The distances between stars are so immense that we can't use miles or kilometres to measure them, the numbers would become too large. For example, the closest star to our Solar System, is a whopping 38,000,000,000,000 kilometres away! And that's the closest star. There are stars that are billions of times farther away than that. No one wants to write or talk about numbers that have 20 digits in them!
So, for distances in space we use a different measurement: the time taken for a light beam to travel. When travelling through space, light moves at a set speed of nearly 300,000 kilometres per second. Nothing in the known universe travels faster than the speed of light.
If you somehow managed to cheat the laws of physics and travel as fast as a ray of light, it would still take 160 000 years to reach the object in this photograph! And this cloud is inside one of the Milky Way’s closest neighbours, a nearby galaxy called the Large Magellanic Cloud. This new image explores colourful clouds of gas and dust called NGC 2035 (seen on the right), sometimes nicknamed the Dragon’s Head Nebula.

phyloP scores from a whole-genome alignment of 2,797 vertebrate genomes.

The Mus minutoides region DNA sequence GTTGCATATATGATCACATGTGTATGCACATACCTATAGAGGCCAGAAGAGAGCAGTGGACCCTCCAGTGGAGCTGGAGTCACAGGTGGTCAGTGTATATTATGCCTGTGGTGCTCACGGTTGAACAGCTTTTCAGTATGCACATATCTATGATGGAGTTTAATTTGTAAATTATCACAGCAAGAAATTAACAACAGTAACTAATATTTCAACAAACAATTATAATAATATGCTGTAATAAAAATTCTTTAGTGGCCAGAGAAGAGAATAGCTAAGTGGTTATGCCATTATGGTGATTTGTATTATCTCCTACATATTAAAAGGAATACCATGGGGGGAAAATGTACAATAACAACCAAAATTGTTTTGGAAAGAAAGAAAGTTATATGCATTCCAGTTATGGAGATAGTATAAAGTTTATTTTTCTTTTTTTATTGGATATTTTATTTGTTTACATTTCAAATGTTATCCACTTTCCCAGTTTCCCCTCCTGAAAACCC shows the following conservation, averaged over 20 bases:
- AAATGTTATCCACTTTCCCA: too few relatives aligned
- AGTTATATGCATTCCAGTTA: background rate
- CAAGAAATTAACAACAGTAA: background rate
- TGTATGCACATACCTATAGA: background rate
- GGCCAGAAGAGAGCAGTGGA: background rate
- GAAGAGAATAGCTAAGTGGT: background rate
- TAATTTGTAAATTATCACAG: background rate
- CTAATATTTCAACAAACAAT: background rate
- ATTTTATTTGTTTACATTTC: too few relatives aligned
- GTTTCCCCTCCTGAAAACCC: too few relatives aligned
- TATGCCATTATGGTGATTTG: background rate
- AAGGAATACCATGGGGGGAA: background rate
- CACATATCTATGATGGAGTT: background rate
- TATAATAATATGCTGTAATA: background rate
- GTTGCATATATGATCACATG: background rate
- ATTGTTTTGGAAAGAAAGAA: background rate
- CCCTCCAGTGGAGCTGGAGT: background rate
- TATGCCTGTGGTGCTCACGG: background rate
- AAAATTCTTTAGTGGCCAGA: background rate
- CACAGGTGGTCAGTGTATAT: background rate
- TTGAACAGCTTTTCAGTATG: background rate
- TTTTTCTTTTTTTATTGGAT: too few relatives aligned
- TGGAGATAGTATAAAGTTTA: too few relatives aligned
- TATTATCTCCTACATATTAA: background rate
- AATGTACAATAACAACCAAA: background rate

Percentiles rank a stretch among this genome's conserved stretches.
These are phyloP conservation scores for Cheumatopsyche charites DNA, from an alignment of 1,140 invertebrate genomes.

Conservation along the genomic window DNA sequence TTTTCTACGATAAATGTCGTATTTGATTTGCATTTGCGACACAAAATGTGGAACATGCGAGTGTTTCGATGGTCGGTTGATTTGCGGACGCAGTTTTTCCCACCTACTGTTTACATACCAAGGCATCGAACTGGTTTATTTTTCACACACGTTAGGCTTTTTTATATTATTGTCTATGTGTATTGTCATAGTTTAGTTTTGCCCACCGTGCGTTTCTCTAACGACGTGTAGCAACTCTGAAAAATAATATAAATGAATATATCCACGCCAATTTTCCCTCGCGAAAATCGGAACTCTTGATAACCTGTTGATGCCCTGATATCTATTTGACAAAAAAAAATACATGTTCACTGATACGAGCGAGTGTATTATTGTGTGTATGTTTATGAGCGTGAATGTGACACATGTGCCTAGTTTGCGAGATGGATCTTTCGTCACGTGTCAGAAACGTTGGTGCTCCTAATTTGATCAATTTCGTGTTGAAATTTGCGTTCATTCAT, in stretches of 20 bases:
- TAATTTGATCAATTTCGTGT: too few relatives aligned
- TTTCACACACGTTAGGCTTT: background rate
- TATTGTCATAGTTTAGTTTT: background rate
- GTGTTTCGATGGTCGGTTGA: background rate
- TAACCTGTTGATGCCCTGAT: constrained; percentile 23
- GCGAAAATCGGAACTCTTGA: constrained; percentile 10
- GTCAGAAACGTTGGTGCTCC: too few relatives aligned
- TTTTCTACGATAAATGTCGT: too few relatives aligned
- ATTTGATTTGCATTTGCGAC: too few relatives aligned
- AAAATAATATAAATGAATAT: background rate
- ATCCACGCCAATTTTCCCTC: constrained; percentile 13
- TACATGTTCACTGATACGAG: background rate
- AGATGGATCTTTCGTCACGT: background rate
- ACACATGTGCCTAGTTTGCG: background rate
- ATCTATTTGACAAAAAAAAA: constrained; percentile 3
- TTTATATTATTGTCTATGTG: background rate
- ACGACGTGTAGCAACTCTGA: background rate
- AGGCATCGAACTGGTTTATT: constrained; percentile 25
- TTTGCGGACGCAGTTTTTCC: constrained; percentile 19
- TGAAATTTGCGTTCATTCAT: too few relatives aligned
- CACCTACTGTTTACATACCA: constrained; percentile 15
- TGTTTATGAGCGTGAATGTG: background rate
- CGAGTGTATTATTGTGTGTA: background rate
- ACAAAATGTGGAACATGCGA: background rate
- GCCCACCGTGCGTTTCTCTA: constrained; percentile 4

The colourful clouds of gas and dust are filled with hot new-born stars which make these clouds glow. They're also regions where stars have ended their lives in terrific blazes of glory as supernova explosions.
Looking at this image, it may be difficult to grasp the sheer size of these clouds — we call the distance light can travel in a year a “light-year” and each one is several hundred light-years across! The Large Magellanic Cloud is enormous, but when compared to our own galaxy it seems very humble indeed, stretching just 14 000 light-years, which is about ten times smaller than the Milky Way!
If you look up into a starry night sky, the most distant object you can see with your naked eye is the Andromeda Galaxy, which is over two and a half million light-years away! Think how big it must be, to be so far away and still be bright enough for you to see it without a telescope!